Corporate purchases of clean energy soar to a new record in 2018
Energize Weekly, February 6, 2019
Corporations bought a record 13.4 gigawatts (GW) of clean energy through power purchase agreements (PPAs) in 2018, more than double the record set in 2017.
Analyses by Bloomberg New Energy Finance (BNEF) and Wood Mackenzie Power & Renewables reported on the trend.
Facebook, Google and Amazon continued to be the largest customers, accounting for a combined share of 35 percent of the purchases, according to Wood Mackenzie.
But as more companies take the pledge to get 100 percent of their power from renewable sources, “the leading share could shift from the data and technology segment to the industrial segment,” Colin Smith, a Wood Mackenzie senior analyst, said in a statement.
About 160 companies have already taken the RE100 pledge to reach 100 percent clean energy. The RE100 is a global collaboration among large companies.
Under PPAs, a buyer, sometimes called an off-taker, commits to taking the electricity from a developer’s generation project in a long-term contract. The long-term contracts are often the key to financing projects.
Corporate PPAs drove a combined 22 percent of solar and wind PPAs in 2018 and were “a major driver of renewables in the U.S.,” Wood Mackenzie said.
After Facebook, Google and Amazon, Walmart, AT&T and Apple each contracted for 800 megawatts (MW) of clean power so that those six companies tallied 50 percent of the market in 2018.
Still one of the highlights of the year, according to BNEF, was “a wave of smaller corporate energy buyers aggregating their purchases.”
In 2018, about 34 new companies signed their first clean energy PPAs, making up 31 percent of total activity in the U.S., BNEF said.
“The aggregation model has heralded in a new generation of corporate clean energy buyers,” Kyle Harrison, a BNEF corporate sustainability analyst, said in a statement. “These companies no longer need to tackle the complexities of clean energy procurement alone. They can share risks associated with credit and energy market volatility with their peers.”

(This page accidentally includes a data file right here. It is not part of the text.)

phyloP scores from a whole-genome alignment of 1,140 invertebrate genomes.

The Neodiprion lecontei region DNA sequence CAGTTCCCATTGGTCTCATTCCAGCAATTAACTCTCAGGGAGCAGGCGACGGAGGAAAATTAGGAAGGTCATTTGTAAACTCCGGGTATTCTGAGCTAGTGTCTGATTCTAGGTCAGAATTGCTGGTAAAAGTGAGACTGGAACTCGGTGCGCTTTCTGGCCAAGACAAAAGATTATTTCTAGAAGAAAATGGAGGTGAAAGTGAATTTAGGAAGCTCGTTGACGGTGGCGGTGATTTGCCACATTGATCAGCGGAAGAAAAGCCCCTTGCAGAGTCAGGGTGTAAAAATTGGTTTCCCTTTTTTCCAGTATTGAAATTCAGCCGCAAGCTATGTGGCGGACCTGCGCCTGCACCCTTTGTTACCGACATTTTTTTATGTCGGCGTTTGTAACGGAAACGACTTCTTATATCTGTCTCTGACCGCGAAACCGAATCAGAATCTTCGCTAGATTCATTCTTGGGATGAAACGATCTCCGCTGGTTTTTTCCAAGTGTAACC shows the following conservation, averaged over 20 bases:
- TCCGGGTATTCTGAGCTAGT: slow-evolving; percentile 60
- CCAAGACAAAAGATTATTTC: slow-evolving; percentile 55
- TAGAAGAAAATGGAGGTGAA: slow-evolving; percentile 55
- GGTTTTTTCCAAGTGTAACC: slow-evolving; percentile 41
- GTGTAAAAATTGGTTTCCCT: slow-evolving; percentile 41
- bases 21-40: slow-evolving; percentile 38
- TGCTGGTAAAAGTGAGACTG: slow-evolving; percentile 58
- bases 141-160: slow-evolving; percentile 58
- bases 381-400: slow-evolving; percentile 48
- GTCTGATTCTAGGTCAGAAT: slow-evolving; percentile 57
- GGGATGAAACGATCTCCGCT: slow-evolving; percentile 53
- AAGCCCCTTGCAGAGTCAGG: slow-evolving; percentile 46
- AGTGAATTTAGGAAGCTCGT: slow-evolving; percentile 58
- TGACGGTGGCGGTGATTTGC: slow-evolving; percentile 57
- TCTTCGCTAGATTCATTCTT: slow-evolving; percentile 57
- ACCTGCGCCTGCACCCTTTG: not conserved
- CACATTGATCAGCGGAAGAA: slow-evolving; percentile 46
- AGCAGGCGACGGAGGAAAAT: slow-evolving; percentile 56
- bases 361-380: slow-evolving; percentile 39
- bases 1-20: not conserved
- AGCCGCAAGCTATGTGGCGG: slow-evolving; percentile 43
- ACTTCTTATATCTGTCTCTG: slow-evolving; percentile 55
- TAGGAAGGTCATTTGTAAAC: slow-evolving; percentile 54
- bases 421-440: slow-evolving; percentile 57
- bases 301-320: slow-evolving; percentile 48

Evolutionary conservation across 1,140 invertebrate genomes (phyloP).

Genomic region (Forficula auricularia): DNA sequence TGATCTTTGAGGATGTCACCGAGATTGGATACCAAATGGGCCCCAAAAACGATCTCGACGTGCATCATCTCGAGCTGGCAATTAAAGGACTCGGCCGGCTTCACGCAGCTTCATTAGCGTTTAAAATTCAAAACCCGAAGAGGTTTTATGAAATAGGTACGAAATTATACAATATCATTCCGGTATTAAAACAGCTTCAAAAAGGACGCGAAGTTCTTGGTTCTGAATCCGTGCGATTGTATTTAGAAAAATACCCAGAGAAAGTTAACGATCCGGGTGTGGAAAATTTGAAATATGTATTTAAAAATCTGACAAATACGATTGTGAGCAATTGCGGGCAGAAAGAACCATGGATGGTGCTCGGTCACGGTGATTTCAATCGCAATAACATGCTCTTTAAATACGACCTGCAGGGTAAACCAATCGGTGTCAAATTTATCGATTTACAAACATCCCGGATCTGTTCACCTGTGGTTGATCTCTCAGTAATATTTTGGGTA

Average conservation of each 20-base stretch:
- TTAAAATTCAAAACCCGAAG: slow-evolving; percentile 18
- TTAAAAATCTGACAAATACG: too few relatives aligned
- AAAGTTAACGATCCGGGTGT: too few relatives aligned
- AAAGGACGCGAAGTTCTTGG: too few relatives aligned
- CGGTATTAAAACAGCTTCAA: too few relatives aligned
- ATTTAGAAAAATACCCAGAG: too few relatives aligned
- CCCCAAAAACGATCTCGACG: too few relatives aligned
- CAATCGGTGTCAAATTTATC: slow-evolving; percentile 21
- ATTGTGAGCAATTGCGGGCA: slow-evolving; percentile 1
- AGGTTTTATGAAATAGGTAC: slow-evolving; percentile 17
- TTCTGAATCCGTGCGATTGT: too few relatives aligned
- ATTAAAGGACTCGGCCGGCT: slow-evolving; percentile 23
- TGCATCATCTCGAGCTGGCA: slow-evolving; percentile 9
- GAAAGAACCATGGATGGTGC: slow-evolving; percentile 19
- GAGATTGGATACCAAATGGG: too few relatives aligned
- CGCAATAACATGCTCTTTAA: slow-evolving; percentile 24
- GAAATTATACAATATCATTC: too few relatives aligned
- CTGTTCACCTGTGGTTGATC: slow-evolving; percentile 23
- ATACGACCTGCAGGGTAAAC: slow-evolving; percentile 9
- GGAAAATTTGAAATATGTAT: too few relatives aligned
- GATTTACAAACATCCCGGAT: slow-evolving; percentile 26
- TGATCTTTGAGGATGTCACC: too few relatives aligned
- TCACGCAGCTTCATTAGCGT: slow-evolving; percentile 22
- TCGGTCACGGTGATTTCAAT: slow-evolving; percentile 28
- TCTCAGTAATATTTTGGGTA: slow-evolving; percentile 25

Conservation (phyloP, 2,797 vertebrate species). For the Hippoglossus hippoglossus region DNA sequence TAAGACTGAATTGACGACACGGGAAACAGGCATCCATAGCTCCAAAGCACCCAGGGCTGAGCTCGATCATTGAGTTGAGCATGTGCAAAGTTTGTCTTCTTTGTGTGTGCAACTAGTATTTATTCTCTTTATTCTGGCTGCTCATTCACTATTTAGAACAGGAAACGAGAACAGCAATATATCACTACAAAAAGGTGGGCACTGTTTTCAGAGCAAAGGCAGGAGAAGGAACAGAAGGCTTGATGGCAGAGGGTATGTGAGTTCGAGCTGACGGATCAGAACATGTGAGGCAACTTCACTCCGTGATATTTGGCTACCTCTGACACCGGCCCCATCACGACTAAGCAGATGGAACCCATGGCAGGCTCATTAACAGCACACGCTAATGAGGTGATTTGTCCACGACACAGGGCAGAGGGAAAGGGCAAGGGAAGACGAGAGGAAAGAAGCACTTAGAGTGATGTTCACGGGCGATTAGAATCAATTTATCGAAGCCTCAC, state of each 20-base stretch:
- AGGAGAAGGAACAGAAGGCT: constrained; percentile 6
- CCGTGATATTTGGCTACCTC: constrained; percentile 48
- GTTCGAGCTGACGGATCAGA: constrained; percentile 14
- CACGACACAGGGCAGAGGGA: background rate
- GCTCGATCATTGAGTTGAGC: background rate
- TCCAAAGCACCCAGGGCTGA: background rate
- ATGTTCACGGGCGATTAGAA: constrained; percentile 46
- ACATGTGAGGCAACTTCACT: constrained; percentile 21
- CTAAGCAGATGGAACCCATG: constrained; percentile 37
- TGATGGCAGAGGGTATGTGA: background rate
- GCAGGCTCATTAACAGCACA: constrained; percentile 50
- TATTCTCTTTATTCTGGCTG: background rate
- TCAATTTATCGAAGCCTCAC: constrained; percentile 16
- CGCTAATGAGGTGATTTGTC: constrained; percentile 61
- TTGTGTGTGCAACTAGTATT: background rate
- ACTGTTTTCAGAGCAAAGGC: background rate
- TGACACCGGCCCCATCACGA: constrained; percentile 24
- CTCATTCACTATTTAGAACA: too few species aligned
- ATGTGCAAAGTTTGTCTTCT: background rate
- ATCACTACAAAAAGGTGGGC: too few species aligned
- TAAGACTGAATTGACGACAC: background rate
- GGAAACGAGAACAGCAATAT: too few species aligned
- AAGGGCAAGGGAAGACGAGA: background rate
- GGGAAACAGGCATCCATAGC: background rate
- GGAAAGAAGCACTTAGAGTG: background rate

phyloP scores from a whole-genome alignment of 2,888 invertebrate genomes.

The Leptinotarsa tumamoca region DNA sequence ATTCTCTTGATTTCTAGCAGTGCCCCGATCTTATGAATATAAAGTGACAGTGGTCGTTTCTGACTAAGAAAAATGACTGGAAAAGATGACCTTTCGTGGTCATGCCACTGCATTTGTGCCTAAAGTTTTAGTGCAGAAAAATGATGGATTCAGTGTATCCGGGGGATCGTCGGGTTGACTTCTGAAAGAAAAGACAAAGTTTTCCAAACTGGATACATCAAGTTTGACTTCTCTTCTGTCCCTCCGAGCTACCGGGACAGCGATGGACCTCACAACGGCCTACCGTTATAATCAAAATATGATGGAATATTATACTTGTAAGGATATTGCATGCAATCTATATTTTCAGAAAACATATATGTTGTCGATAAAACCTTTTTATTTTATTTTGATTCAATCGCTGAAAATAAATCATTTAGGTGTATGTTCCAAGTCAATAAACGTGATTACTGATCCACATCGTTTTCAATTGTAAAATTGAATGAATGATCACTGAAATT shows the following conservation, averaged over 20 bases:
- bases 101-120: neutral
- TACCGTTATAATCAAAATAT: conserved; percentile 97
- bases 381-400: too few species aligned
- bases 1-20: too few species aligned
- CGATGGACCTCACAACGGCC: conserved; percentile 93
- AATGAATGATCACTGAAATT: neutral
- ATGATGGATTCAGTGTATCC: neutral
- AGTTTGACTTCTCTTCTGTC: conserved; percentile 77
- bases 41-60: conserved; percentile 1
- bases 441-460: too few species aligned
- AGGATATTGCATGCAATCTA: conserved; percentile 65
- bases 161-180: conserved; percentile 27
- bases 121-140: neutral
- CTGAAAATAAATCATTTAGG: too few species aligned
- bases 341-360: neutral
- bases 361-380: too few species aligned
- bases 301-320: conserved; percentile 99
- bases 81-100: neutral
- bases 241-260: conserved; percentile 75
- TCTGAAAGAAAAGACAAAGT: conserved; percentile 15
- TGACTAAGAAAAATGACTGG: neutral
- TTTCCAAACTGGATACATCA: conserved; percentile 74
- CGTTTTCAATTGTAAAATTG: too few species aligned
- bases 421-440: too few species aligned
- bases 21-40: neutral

Since 2008, corporations have signed contracts to purchase more than 32 GW of clean power—with 40 percent of that coming in 2018.
That is an amount comparable to the generating capacity of the Netherlands, according to Jonas Rooze, head of corporate sustainability for BNEF.
Among the “firsts” for 2018 was the first corporate PPA in Poland and ExxonMobil becoming the first major oil company to sign a purchase agreement. Corporate PPAs were signed for just the second time in Denmark and Finland.
The ExxonMobil PPA will provide 575 MW of wind and solar to Texas facilities.
In the Asia-Pacific region, India and Australian companies signed a record 2 GW of clean energy PPAs, more than the previous two years combined, with Indian contracts accounting for 1.3 GW.
Both markets allow companies to buy clean energy at a large scale through offsite PPAs, which is rare in the region, BNEF said.
Going forward, Lucas Stavole, a Wood Mackenzie research analyst, said that companies will be looking to contract for increasingly larger projects and that PPA structures “will become more intricate and tailored to meet the needs of off-takers with wide ranging consumption levels and risk tolerances.”